The Interference Channel Revisited: Aligning Interference by Adjusting Receive Antenna Separation

Amir Leshem, Uri Erez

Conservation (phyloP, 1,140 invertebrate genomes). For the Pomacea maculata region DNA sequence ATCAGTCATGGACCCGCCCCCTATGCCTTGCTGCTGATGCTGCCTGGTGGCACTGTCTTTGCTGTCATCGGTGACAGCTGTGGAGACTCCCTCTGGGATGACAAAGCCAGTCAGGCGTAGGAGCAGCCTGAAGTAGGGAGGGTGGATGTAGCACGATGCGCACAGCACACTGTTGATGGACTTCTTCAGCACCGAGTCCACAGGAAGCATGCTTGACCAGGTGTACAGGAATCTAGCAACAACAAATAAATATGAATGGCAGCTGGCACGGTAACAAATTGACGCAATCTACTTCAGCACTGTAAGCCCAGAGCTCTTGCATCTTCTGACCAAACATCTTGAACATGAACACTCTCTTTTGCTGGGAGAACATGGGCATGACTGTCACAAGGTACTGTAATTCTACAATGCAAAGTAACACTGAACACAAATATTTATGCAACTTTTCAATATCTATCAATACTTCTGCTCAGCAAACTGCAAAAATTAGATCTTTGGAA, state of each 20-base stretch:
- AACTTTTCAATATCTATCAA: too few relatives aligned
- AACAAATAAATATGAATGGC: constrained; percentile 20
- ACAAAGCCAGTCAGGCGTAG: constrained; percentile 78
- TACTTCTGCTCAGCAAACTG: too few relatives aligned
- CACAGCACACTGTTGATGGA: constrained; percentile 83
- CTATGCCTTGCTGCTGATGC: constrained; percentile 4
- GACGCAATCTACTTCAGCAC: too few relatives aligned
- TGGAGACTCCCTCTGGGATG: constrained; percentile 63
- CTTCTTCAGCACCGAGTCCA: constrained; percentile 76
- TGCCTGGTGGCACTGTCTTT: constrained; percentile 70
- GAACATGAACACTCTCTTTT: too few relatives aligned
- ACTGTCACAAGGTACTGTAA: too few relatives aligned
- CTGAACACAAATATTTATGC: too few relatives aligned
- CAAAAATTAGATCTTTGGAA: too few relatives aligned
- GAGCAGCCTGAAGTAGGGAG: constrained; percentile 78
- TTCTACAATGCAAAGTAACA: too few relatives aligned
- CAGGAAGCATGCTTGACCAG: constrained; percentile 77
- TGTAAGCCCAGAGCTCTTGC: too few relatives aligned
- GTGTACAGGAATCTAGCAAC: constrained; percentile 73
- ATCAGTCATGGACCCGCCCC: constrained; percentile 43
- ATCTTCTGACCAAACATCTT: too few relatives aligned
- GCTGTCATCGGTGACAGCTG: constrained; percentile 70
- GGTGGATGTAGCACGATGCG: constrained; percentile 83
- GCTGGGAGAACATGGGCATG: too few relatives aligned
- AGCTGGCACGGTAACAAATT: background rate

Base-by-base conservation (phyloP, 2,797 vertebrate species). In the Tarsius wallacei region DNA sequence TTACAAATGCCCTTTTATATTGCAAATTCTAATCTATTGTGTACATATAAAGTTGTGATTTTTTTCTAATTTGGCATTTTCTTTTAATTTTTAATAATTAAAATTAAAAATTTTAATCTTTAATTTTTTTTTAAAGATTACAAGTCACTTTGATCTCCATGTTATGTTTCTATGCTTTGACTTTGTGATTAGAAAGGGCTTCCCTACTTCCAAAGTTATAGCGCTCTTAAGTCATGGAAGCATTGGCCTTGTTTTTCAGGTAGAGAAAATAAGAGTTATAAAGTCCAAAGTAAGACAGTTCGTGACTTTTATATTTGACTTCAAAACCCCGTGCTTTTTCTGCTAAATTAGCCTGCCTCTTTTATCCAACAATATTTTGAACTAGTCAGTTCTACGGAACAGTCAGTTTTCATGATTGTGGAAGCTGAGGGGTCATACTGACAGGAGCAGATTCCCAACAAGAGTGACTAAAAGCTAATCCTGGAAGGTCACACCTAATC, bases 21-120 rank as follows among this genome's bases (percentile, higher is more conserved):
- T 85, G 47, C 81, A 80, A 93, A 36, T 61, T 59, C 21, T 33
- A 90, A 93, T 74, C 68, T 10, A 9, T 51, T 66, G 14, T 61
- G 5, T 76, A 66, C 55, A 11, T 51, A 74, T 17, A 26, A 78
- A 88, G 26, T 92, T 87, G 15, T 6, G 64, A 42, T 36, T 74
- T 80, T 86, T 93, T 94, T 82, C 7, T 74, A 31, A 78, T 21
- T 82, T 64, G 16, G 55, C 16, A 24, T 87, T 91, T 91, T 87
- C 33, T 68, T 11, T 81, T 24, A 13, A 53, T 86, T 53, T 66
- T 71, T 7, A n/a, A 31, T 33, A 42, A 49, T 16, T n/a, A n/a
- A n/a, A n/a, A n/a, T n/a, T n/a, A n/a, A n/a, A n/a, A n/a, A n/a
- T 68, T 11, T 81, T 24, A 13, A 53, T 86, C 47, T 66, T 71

It is shown that a receiver equipped with two antennas may null an arbitrary large number of spatial directions to any desired accuracy, while maintaining the interference-free signal-to-noise ratio, by judiciously adjusting the distance between the antenna elements. The main theoretical result builds on ergodic theory. The practicality of the scheme in moderate signal-to-noise systems is demonstrated for a scenario where each transmitter is equipped with a single antenna and each receiver has two receive chains and where the desired spacing between antenna elements is achieved by selecting the appropriate antennas from a large linear antenna array. We further extend the proposed scheme to show that interference can be eliminated also in specular multipath channels as well as multiple-input multiple-output interference channels where a single extra receiver suffices to align all interferers into a one-dimensional subspace. To demonstrate the performance of the scheme, we show significant gains for interference channels with four as well as six users, at low to moderate signal-to-noise ratios (0-20 dB). The robustness of the proposed technique to small channel estimation errors is also explored.

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